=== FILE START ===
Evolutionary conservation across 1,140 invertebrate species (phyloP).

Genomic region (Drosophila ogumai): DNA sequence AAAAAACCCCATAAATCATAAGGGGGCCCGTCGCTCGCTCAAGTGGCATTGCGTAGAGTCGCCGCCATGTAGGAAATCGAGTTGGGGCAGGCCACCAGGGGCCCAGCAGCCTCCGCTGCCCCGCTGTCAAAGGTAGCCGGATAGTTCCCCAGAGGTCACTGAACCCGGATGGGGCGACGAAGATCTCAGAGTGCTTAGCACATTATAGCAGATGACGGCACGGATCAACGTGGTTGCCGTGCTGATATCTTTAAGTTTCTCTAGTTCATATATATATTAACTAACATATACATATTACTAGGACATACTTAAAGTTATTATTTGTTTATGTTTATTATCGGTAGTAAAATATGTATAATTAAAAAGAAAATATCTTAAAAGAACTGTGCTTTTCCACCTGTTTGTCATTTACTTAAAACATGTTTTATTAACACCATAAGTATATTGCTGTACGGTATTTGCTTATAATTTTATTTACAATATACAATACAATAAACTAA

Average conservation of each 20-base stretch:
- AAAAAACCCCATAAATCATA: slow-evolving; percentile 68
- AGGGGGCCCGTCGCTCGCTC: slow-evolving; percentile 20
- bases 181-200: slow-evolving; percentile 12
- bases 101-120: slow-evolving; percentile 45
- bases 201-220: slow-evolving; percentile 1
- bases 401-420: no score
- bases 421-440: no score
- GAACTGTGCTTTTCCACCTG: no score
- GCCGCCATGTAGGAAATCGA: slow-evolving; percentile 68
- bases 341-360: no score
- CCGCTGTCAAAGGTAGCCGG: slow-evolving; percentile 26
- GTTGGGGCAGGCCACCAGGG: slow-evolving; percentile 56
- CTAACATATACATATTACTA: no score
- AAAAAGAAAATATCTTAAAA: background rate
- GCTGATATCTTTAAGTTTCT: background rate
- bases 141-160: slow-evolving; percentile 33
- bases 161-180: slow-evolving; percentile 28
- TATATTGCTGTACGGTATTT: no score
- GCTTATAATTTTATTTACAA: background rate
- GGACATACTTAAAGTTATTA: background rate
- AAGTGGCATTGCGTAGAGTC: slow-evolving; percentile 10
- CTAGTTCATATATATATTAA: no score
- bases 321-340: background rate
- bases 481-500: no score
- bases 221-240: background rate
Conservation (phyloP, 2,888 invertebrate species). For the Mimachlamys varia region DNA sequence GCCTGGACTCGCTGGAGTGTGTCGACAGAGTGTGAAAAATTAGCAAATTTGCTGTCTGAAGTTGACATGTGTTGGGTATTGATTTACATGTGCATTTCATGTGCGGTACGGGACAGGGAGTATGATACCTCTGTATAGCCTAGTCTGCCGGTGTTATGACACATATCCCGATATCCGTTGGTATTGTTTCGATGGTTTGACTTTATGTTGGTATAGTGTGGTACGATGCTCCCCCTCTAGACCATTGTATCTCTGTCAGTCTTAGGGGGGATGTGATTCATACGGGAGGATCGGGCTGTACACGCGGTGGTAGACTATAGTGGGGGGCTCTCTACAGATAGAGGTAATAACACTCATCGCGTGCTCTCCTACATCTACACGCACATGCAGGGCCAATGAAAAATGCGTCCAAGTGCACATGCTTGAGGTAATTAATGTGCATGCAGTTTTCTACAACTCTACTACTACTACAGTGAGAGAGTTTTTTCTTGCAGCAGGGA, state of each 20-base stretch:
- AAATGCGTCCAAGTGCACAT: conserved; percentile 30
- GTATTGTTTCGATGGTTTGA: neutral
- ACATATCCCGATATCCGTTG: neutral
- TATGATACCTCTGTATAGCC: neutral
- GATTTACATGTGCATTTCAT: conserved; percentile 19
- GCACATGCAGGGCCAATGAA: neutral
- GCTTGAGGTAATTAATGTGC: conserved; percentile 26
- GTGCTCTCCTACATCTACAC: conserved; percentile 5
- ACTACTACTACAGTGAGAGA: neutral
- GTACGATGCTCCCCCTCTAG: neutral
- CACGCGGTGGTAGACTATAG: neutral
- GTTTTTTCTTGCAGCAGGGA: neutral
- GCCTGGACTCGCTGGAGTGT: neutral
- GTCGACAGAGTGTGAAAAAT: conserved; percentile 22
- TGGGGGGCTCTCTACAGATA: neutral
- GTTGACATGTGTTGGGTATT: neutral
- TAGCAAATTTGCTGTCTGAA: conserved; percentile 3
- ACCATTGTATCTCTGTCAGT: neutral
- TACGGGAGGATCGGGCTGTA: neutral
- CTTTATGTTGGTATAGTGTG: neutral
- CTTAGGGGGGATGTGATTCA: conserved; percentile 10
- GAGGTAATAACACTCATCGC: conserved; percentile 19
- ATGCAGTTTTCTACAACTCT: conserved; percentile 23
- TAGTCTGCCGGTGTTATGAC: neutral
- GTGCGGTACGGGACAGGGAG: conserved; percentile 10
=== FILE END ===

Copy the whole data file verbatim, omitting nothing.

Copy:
Evolutionary conservation across 1,140 invertebrate species (phyloP).

Genomic region (Drosophila ogumai): DNA sequence AAAAAACCCCATAAATCATAAGGGGGCCCGTCGCTCGCTCAAGTGGCATTGCGTAGAGTCGCCGCCATGTAGGAAATCGAGTTGGGGCAGGCCACCAGGGGCCCAGCAGCCTCCGCTGCCCCGCTGTCAAAGGTAGCCGGATAGTTCCCCAGAGGTCACTGAACCCGGATGGGGCGACGAAGATCTCAGAGTGCTTAGCACATTATAGCAGATGACGGCACGGATCAACGTGGTTGCCGTGCTGATATCTTTAAGTTTCTCTAGTTCATATATATATTAACTAACATATACATATTACTAGGACATACTTAAAGTTATTATTTGTTTATGTTTATTATCGGTAGTAAAATATGTATAATTAAAAAGAAAATATCTTAAAAGAACTGTGCTTTTCCACCTGTTTGTCATTTACTTAAAACATGTTTTATTAACACCATAAGTATATTGCTGTACGGTATTTGCTTATAATTTTATTTACAATATACAATACAATAAACTAA

Average conservation of each 20-base stretch:
- AAAAAACCCCATAAATCATA: slow-evolving; percentile 68
- AGGGGGCCCGTCGCTCGCTC: slow-evolving; percentile 20
- bases 181-200: slow-evolving; percentile 12
- bases 101-120: slow-evolving; percentile 45
- bases 201-220: slow-evolving; percentile 1
- bases 401-420: no score
- bases 421-440: no score
- GAACTGTGCTTTTCCACCTG: no score
- GCCGCCATGTAGGAAATCGA: slow-evolving; percentile 68
- bases 341-360: no score
- CCGCTGTCAAAGGTAGCCGG: slow-evolving; percentile 26
- GTTGGGGCAGGCCACCAGGG: slow-evolving; percentile 56
- CTAACATATACATATTACTA: no score
- AAAAAGAAAATATCTTAAAA: background rate
- GCTGATATCTTTAAGTTTCT: background rate
- bases 141-160: slow-evolving; percentile 33
- bases 161-180: slow-evolving; percentile 28
- TATATTGCTGTACGGTATTT: no score
- GCTTATAATTTTATTTACAA: background rate
- GGACATACTTAAAGTTATTA: background rate
- AAGTGGCATTGCGTAGAGTC: slow-evolving; percentile 10
- CTAGTTCATATATATATTAA: no score
- bases 321-340: background rate
- bases 481-500: no score
- bases 221-240: background rate
Conservation (phyloP, 2,888 invertebrate species). For the Mimachlamys varia region DNA sequence GCCTGGACTCGCTGGAGTGTGTCGACAGAGTGTGAAAAATTAGCAAATTTGCTGTCTGAAGTTGACATGTGTTGGGTATTGATTTACATGTGCATTTCATGTGCGGTACGGGACAGGGAGTATGATACCTCTGTATAGCCTAGTCTGCCGGTGTTATGACACATATCCCGATATCCGTTGGTATTGTTTCGATGGTTTGACTTTATGTTGGTATAGTGTGGTACGATGCTCCCCCTCTAGACCATTGTATCTCTGTCAGTCTTAGGGGGGATGTGATTCATACGGGAGGATCGGGCTGTACACGCGGTGGTAGACTATAGTGGGGGGCTCTCTACAGATAGAGGTAATAACACTCATCGCGTGCTCTCCTACATCTACACGCACATGCAGGGCCAATGAAAAATGCGTCCAAGTGCACATGCTTGAGGTAATTAATGTGCATGCAGTTTTCTACAACTCTACTACTACTACAGTGAGAGAGTTTTTTCTTGCAGCAGGGA, state of each 20-base stretch:
- AAATGCGTCCAAGTGCACAT: conserved; percentile 30
- GTATTGTTTCGATGGTTTGA: neutral
- ACATATCCCGATATCCGTTG: neutral
- TATGATACCTCTGTATAGCC: neutral
- GATTTACATGTGCATTTCAT: conserved; percentile 19
- GCACATGCAGGGCCAATGAA: neutral
- GCTTGAGGTAATTAATGTGC: conserved; percentile 26
- GTGCTCTCCTACATCTACAC: conserved; percentile 5
- ACTACTACTACAGTGAGAGA: neutral
- GTACGATGCTCCCCCTCTAG: neutral
- CACGCGGTGGTAGACTATAG: neutral
- GTTTTTTCTTGCAGCAGGGA: neutral
- GCCTGGACTCGCTGGAGTGT: neutral
- GTCGACAGAGTGTGAAAAAT: conserved; percentile 22
- TGGGGGGCTCTCTACAGATA: neutral
- GTTGACATGTGTTGGGTATT: neutral
- TAGCAAATTTGCTGTCTGAA: conserved; percentile 3
- ACCATTGTATCTCTGTCAGT: neutral
- TACGGGAGGATCGGGCTGTA: neutral
- CTTTATGTTGGTATAGTGTG: neutral
- CTTAGGGGGGATGTGATTCA: conserved; percentile 10
- GAGGTAATAACACTCATCGC: conserved; percentile 19
- ATGCAGTTTTCTACAACTCT: conserved; percentile 23
- TAGTCTGCCGGTGTTATGAC: neutral
- GTGCGGTACGGGACAGGGAG: conserved; percentile 10